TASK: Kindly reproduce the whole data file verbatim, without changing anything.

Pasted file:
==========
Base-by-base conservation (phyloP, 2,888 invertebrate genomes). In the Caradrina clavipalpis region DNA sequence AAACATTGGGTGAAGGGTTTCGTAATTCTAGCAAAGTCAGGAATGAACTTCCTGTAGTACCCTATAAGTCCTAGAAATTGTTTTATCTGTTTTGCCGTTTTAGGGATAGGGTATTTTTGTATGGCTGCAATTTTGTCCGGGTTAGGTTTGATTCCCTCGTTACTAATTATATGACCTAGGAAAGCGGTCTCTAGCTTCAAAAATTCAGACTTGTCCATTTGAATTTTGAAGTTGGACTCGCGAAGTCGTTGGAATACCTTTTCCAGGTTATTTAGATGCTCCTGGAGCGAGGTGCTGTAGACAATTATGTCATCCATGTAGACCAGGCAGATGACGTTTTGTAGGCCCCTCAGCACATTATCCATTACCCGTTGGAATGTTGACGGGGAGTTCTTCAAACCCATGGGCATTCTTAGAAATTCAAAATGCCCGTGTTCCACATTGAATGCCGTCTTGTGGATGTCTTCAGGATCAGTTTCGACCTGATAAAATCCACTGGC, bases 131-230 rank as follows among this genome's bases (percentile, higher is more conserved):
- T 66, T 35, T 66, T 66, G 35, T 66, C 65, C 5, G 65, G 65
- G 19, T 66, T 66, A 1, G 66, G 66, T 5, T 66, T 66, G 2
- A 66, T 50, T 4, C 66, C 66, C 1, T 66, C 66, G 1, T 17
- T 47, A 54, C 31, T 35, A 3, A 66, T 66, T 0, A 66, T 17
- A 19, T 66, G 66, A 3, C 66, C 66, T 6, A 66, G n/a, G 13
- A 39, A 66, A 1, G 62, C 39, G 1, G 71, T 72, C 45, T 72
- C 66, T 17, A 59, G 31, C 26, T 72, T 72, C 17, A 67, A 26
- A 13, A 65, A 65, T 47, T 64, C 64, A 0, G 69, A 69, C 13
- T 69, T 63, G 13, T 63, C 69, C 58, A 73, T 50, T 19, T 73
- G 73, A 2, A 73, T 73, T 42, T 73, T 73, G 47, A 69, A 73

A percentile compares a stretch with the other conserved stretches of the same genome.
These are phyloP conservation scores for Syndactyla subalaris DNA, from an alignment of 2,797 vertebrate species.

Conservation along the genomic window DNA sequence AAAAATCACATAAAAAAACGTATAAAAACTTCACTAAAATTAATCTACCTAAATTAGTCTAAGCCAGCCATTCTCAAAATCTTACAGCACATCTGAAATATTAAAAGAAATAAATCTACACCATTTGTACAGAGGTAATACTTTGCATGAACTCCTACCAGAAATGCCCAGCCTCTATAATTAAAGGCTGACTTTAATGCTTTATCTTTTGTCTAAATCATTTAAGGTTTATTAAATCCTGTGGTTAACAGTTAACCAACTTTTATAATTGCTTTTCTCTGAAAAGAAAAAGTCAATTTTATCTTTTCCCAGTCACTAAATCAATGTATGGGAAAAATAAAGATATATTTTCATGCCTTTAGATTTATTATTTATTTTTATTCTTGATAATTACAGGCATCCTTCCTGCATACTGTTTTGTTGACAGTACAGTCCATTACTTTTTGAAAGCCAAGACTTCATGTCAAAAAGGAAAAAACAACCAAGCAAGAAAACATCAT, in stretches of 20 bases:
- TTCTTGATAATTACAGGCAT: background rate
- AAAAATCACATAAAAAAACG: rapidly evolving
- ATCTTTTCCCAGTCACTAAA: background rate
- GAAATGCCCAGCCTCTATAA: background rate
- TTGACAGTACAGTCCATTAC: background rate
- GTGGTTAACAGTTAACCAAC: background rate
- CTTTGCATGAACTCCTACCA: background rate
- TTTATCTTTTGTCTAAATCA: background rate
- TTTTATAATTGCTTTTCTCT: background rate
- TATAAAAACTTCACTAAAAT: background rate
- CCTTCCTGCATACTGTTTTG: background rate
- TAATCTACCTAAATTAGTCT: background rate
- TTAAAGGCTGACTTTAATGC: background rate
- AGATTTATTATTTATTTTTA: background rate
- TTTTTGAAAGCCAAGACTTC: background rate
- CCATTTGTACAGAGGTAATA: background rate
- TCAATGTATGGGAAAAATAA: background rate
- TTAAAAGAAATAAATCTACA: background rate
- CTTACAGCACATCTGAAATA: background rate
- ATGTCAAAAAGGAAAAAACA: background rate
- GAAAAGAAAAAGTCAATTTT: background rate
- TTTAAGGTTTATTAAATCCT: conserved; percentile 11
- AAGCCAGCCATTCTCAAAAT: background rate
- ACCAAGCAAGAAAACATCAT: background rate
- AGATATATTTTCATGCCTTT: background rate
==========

Base-by-base conservation (phyloP, 2,888 invertebrate genomes). In the Caradrina clavipalpis region DNA sequence AAACATTGGGTGAAGGGTTTCGTAATTCTAGCAAAGTCAGGAATGAACTTCCTGTAGTACCCTATAAGTCCTAGAAATTGTTTTATCTGTTTTGCCGTTTTAGGGATAGGGTATTTTTGTATGGCTGCAATTTTGTCCGGGTTAGGTTTGATTCCCTCGTTACTAATTATATGACCTAGGAAAGCGGTCTCTAGCTTCAAAAATTCAGACTTGTCCATTTGAATTTTGAAGTTGGACTCGCGAAGTCGTTGGAATACCTTTTCCAGGTTATTTAGATGCTCCTGGAGCGAGGTGCTGTAGACAATTATGTCATCCATGTAGACCAGGCAGATGACGTTTTGTAGGCCCCTCAGCACATTATCCATTACCCGTTGGAATGTTGACGGGGAGTTCTTCAAACCCATGGGCATTCTTAGAAATTCAAAATGCCCGTGTTCCACATTGAATGCCGTCTTGTGGATGTCTTCAGGATCAGTTTCGACCTGATAAAATCCACTGGC, bases 131-230 rank as follows among this genome's bases (percentile, higher is more conserved):
- T 66, T 35, T 66, T 66, G 35, T 66, C 65, C 5, G 65, G 65
- G 19, T 66, T 66, A 1, G 66, G 66, T 5, T 66, T 66, G 2
- A 66, T 50, T 4, C 66, C 66, C 1, T 66, C 66, G 1, T 17
- T 47, A 54, C 31, T 35, A 3, A 66, T 66, T 0, A 66, T 17
- A 19, T 66, G 66, A 3, C 66, C 66, T 6, A 66, G n/a, G 13
- A 39, A 66, A 1, G 62, C 39, G 1, G 71, T 72, C 45, T 72
- C 66, T 17, A 59, G 31, C 26, T 72, T 72, C 17, A 67, A 26
- A 13, A 65, A 65, T 47, T 64, C 64, A 0, G 69, A 69, C 13
- T 69, T 63, G 13, T 63, C 69, C 58, A 73, T 50, T 19, T 73
- G 73, A 2, A 73, T 73, T 42, T 73, T 73, G 47, A 69, A 73

A percentile compares a stretch with the other conserved stretches of the same genome.
These are phyloP conservation scores for Syndactyla subalaris DNA, from an alignment of 2,797 vertebrate species.

Conservation along the genomic window DNA sequence AAAAATCACATAAAAAAACGTATAAAAACTTCACTAAAATTAATCTACCTAAATTAGTCTAAGCCAGCCATTCTCAAAATCTTACAGCACATCTGAAATATTAAAAGAAATAAATCTACACCATTTGTACAGAGGTAATACTTTGCATGAACTCCTACCAGAAATGCCCAGCCTCTATAATTAAAGGCTGACTTTAATGCTTTATCTTTTGTCTAAATCATTTAAGGTTTATTAAATCCTGTGGTTAACAGTTAACCAACTTTTATAATTGCTTTTCTCTGAAAAGAAAAAGTCAATTTTATCTTTTCCCAGTCACTAAATCAATGTATGGGAAAAATAAAGATATATTTTCATGCCTTTAGATTTATTATTTATTTTTATTCTTGATAATTACAGGCATCCTTCCTGCATACTGTTTTGTTGACAGTACAGTCCATTACTTTTTGAAAGCCAAGACTTCATGTCAAAAAGGAAAAAACAACCAAGCAAGAAAACATCAT, in stretches of 20 bases:
- TTCTTGATAATTACAGGCAT: background rate
- AAAAATCACATAAAAAAACG: rapidly evolving
- ATCTTTTCCCAGTCACTAAA: background rate
- GAAATGCCCAGCCTCTATAA: background rate
- TTGACAGTACAGTCCATTAC: background rate
- GTGGTTAACAGTTAACCAAC: background rate
- CTTTGCATGAACTCCTACCA: background rate
- TTTATCTTTTGTCTAAATCA: background rate
- TTTTATAATTGCTTTTCTCT: background rate
- TATAAAAACTTCACTAAAAT: background rate
- CCTTCCTGCATACTGTTTTG: background rate
- TAATCTACCTAAATTAGTCT: background rate
- TTAAAGGCTGACTTTAATGC: background rate
- AGATTTATTATTTATTTTTA: background rate
- TTTTTGAAAGCCAAGACTTC: background rate
- CCATTTGTACAGAGGTAATA: background rate
- TCAATGTATGGGAAAAATAA: background rate
- TTAAAAGAAATAAATCTACA: background rate
- CTTACAGCACATCTGAAATA: background rate
- ATGTCAAAAAGGAAAAAACA: background rate
- GAAAAGAAAAAGTCAATTTT: background rate
- TTTAAGGTTTATTAAATCCT: conserved; percentile 11
- AAGCCAGCCATTCTCAAAAT: background rate
- ACCAAGCAAGAAAACATCAT: background rate
- AGATATATTTTCATGCCTTT: background rate